As we bid farewell to March, with its blustery winds, spring training and beautiful hills of Texas bluebonnets, we also want to pay tribute to the fact March celebrates Women’s History Month. So, before this month ends, let’s take a look at some possibly-overlooked women who have shaped our world and tip our ball caps to their accomplishments!
You’ll notice we mentioned spring training and the reference to ball caps, which leads us to a name that may be unfamiliar to anyone who’s not a big-time, big-league baseball fan: Edith Houghton.
This woman, who reached the 100-year-old landmark in 2012, sadly left us in early 2013...just shy of her 101st birthday. But, in her 100 years, Edith certainly made her mark on the world of baseball! As a 10-year-old girl, Edith Houghton’s talents on the baseball diamond had already been discovered and her star began to rise as a PROFESSIONAL PLAYER on the Philadelphia Bobbies all-girls team. Mind you, this was in 1922…WELL before the All-American Girls Professional Baseball League featured in the movie “A League Of Their Own.” As starting shortstop for her team, she traveled extensively – even playing against men’s college teams and touring in Japan, earning the team the then-hefty price of $800 per game in that country! Today, the uniform she wore in those Japanese games resides in Coopertown, in the Baseball Hall of Fame.
She went on to play for other pre-War women’s professional teams, including the New York Bloomer Girls and the Hollywood Girls, who demonstrated their baseball prowess against local men’s teams across the country. Interestingly enough, at the time the All-American Girls Professional Baseball League was formed during World War II, Edith did not play for the organization, choosing instead to enlist in the U.S. Navy WAVES!
However, her talents did see some action while in the Navy, as she played for the WAVES baseball teams. While the history of the AAGPBL now has entered the public consciousness – thanks to their exhibit in Cooperstown and the Geena Davis/Tom Hanks movie – very little seems to be known today about the WAVES' baseball legacy.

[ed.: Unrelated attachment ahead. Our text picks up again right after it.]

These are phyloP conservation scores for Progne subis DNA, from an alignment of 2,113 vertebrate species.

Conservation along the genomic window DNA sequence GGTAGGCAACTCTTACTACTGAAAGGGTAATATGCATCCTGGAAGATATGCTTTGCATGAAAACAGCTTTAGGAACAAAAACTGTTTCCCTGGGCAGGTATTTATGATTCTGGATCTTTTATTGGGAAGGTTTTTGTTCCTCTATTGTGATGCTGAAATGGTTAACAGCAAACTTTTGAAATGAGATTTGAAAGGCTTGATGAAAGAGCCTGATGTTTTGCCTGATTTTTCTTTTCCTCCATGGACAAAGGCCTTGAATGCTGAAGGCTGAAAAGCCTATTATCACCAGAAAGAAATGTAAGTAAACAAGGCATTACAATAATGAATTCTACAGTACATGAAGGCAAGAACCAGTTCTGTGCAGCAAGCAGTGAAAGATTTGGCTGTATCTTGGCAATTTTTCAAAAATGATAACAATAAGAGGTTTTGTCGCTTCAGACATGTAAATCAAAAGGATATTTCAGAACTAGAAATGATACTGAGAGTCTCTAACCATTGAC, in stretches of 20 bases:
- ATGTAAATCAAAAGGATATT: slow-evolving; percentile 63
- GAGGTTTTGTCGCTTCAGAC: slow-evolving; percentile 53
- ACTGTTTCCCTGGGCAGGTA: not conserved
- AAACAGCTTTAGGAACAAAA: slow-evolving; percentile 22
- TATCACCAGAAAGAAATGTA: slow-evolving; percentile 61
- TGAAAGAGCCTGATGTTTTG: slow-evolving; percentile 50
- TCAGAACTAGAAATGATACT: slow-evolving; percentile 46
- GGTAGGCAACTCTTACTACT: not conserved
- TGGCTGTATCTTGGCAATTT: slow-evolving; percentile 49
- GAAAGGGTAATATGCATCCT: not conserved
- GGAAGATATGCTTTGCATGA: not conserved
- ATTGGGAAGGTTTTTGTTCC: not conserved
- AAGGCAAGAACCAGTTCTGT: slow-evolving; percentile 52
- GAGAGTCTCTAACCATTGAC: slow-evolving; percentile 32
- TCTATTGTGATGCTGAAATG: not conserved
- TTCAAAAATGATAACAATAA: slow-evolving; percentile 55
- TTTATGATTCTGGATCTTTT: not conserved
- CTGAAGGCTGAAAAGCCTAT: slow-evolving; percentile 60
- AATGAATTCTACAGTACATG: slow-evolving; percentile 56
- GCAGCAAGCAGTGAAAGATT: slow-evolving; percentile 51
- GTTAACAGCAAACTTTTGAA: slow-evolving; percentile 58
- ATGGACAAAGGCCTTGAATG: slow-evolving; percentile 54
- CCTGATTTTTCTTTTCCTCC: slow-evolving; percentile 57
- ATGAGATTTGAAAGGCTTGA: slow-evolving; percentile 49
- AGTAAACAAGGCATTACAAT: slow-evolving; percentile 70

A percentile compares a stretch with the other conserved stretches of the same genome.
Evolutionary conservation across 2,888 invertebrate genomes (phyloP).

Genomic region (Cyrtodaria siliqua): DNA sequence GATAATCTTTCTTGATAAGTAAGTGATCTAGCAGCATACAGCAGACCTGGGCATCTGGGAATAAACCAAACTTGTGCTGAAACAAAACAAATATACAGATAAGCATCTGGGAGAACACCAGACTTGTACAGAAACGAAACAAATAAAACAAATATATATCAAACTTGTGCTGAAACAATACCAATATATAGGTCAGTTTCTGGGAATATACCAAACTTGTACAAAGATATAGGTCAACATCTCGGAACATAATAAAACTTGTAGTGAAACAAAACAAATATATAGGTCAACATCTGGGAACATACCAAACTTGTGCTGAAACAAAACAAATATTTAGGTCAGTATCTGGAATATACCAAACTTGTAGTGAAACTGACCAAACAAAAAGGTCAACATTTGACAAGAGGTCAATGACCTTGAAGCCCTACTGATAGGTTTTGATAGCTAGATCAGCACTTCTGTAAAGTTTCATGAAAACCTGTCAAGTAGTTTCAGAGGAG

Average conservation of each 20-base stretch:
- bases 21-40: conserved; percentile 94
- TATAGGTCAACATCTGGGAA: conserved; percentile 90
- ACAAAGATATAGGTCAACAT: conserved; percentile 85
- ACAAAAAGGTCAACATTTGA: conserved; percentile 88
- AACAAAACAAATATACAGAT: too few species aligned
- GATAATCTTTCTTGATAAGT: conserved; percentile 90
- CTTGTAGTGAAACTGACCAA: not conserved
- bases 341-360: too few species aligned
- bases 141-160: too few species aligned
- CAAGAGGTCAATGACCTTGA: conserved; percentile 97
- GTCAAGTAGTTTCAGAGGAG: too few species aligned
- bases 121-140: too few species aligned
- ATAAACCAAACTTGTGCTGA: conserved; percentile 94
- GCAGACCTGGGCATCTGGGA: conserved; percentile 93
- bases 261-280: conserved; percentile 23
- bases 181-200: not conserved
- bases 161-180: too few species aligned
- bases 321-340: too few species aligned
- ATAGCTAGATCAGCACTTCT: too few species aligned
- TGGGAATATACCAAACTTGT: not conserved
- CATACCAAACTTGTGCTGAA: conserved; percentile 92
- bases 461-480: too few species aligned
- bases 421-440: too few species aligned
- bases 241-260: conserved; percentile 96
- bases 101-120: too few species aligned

So far, we have to admit Edith Houghton’s accomplishments definitely deserve notice…however, this is where her story REALLY gets interesting! Upon returning from the war, at the age of 35 she yearned to make her career in the sport she so dearly loved. Yet, we all know that prospects for women in baseball began to dim after the war, when the returning veterans once again took their place on the fields.
Undaunted, Edith approached Bob Carpenter, then-owner of the Philadelphia Phillies, about becoming a professional scout for the team. While this may have been unconventional for the era, the information about players and teams she had carefully compiled during her travels left no doubt she had the right stuff!
For the record books, at this moment Edith Houghton became the first woman professional scout for Major League Baseball and earned a permanent place in baseball history. She successfully continued in this role from 1946 until 1952, taking only one break to once-again serve in the military during the Korean War.
We know…what on earth does this have to do with Dentistry?! Be patient – it’s coming! Thanks to pioneering women like Edith Houghton – and some trailblazers in the Dental profession – today, women can follow their dreams wherever they may lead. At Best Choice Dental, we proudly have women in our Dental practice, offering gentle, compassionate oral hygiene and personalized care to our patients…INCLUDING any little girls who may one day grow up to be Dentists, too! Visit us again for our next post, for a glimpse into the role women have played in Dental history and some of the paths they have opened for female Dentists – past, present and FUTURE!